What Disney World taught me about Product Management

We just returned from a week in Orlando where we spent three glorious days in Walt Disney World and three spectacular days at Universal Studios Orlando. It was a great vacation and one we will remember for a lifetime!Mickey-Mouse-magic-kingdom

Since I am a Product Management geek (and proud of it), I couldn’t help pondering what the Disney experience can teach us about Product Management and I came up with three key take-aways.

Wait times/Roadmaps

The Disney parks are very transparent about their wait times. They are clearly posted at the entrance to each ride and they are even available on the Apps so you can access the wait times for a particular ride when you are sitting across the park, enjoying a beverage or waiting for a different ride.  This transparency allows you to plan to make the most of your time in the park.  If there is a ride you are only mildly interested in and it has a 45 minute wait, you might decide to pass on it.  If there is a must-do ride and the wait drops to 15 minutes, you might run over there to take advantage of the lull.  I liken the posted wait times to a Product Management Roadmap.  Our customers want to know when a specific enhancement or feature will be available.  The timing doesn’t have to be extremely precise, just as the Disney wait time cannot be calculated to the exact minute, but it does need to provide an idea on when something can be expected so your customers can make informed decisions about what they are going to do.  If a critical feature for a certain customer is on the roadmap in the next quarter then they can plan how best to take advantage of that feature and perhaps even plan coding on their side if integration is required.  Being provided with time-frames helps us to organize our agendas and maximize our resources and time.

Marketing Speak

Sometimes our efforts to speak in glossy marketing terms can go to far – to the point that no one knows what you are talking about anymore.  Let me provide two examples:

  1. Mad Tea Party – spinning ’round in a cup.
  2. Storm Force Accelatron – help the X-Men’s superhero Storm in her battle against the evil Magneto.

The first example is from Disney’s Magic Kingdom – a bit light on words, but pretty descriptive.  The second comes from Universal’s Islands of Adventure.  The ride sounds wicked and I totally want to help Storm defeat evil forces, but I have no idea what the ride actually does.  Would you believe that is the same ride?!  Disney’s spinning apparatus is a tea cup, Universal’s is some sort of electron, but the essence of the ride is the exact same.

The lesson for us Product Managers – don’t get so caught up in being cool that you lose sight of the information that you need to convey.

Cost vs. Value

Perhaps the most valuable lesson that Disney has taught us is that people – millions of them, in fact – are willing to pay premium prices for a great service. The amount of money that we spent for our one week vacation is painful to think about.  But we were willing to pay it and we have no regrets because the service was differentiated, reliable and we valued it. There is no place in the world like Disney Parks with their characters and perky cast members and unbridled enthusiasm for creating a Magical Experience.  What they do is differentiated – it sets them apart from the local Six Flags. The service is also reliable. Whether you go in December or June, in rain or heat, on a Tuesday or a Saturday, the Disney crew is going to greet you with the same energy and joy. You can tell your friends and neighbors about it and feel very confident that they will have the same experience. And finally, the service is valued.  When my ten year old daughter looked up at me and said, “Mom, there is no place in the world that I would rather be,” that is valuable. And I am willing to pay for that kind of value.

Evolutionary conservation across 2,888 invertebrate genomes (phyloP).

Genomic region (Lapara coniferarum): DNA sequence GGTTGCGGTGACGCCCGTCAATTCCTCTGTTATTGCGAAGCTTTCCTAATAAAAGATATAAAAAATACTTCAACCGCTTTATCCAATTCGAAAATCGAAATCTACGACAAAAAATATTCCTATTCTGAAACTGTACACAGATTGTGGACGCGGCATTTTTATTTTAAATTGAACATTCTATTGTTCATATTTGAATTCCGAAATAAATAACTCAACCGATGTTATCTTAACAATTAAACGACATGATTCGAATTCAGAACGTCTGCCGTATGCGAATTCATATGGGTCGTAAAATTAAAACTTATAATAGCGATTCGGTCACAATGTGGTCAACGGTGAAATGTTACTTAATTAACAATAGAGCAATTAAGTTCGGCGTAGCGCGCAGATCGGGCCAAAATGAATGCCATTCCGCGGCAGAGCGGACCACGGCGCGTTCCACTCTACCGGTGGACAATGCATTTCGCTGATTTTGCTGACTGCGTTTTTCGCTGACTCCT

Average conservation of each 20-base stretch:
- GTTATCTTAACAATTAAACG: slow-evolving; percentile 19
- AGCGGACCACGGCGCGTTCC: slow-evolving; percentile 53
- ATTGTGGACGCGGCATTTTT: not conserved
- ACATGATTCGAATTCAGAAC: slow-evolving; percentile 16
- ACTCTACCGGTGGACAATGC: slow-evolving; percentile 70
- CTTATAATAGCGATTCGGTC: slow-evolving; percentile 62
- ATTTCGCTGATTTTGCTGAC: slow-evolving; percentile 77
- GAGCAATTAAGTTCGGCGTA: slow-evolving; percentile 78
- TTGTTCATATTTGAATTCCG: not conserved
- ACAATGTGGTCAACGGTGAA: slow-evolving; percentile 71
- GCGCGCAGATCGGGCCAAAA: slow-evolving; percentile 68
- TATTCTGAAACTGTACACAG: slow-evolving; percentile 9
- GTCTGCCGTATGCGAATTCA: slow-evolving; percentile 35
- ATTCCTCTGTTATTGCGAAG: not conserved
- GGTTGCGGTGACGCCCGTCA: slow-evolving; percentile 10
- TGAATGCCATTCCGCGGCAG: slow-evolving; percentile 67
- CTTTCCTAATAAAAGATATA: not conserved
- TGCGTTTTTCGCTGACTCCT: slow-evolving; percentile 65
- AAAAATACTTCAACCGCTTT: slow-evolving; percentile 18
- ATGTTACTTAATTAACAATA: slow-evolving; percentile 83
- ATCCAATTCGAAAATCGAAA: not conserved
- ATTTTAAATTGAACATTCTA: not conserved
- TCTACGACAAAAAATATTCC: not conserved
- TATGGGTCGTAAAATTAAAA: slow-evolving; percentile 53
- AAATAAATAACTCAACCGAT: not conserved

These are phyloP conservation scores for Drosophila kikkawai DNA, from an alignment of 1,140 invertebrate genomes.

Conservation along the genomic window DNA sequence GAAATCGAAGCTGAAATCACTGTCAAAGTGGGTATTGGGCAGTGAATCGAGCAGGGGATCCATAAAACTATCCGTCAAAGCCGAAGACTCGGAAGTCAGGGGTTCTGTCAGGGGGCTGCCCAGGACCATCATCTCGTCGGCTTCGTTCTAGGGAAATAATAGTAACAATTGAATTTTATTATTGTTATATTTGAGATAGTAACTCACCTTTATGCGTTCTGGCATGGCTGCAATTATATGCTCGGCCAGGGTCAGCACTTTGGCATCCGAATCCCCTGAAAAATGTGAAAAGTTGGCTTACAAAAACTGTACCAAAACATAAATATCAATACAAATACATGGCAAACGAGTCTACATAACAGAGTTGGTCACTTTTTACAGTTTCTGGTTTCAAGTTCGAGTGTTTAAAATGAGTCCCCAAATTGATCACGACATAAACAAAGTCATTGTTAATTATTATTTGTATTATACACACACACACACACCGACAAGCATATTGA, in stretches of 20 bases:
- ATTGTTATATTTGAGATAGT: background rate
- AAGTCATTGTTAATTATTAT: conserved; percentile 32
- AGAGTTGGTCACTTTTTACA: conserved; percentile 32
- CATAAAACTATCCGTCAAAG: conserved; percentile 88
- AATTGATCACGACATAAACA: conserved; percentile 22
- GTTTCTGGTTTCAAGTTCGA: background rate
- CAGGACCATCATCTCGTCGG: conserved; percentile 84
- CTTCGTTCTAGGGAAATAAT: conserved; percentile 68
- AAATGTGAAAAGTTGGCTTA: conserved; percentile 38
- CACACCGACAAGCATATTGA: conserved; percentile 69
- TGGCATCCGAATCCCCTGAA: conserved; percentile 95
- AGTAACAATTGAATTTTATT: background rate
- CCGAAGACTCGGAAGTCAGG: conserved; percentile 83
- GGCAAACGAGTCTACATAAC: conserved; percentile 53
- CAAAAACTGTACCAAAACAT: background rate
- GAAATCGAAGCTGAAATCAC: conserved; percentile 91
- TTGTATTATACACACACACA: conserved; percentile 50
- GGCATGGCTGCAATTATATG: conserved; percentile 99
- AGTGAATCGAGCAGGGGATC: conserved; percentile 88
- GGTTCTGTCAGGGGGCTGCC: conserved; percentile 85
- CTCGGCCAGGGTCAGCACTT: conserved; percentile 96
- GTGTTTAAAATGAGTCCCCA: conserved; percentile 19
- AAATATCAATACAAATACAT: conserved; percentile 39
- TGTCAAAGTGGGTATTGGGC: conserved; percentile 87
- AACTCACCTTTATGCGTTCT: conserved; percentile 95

As product managers, we shouldn’t shy away from premium pricing if (and it’s a big IF), we are delivering a service that is differentiated, reliable and valued. People will pay for great experiences.

In conclusion, we product managers can learn a thing or two from Disney – or perhaps just reinforce what we already know. Roadmaps with “wait times” help people plan, marketing messages that are too clever could fail to provide the necessary information and premium pricing is warranted for great service.  Thanks, Mickey, for a great week and memories that will last a lifetime.


2 Responses to What Disney World taught me about Product Management

  1. Tom Evans says:

    Thanks for sharing your thoughts and experience Kristin. Disney is such a great example from so many angles. We went to Disneyland in early February and it got me thinking about how Disney creates a product that people love. Using that experience, I did a ProductCamp session around putting love (or emotion) into products and Disney was one of the examples that we used. The outcome of our discussion was around these key points: Unexpected delight, attention to detail, honesty/transparency & focus on core competencies – all of which Disney does very well at their theme parks.

    You can read more on my blog post about this session: http://compellingpm.com/put-a-little-love-in-your-product-how-great-products-evoke-emotion/.

  2. Very nice article. I definitely love this site.


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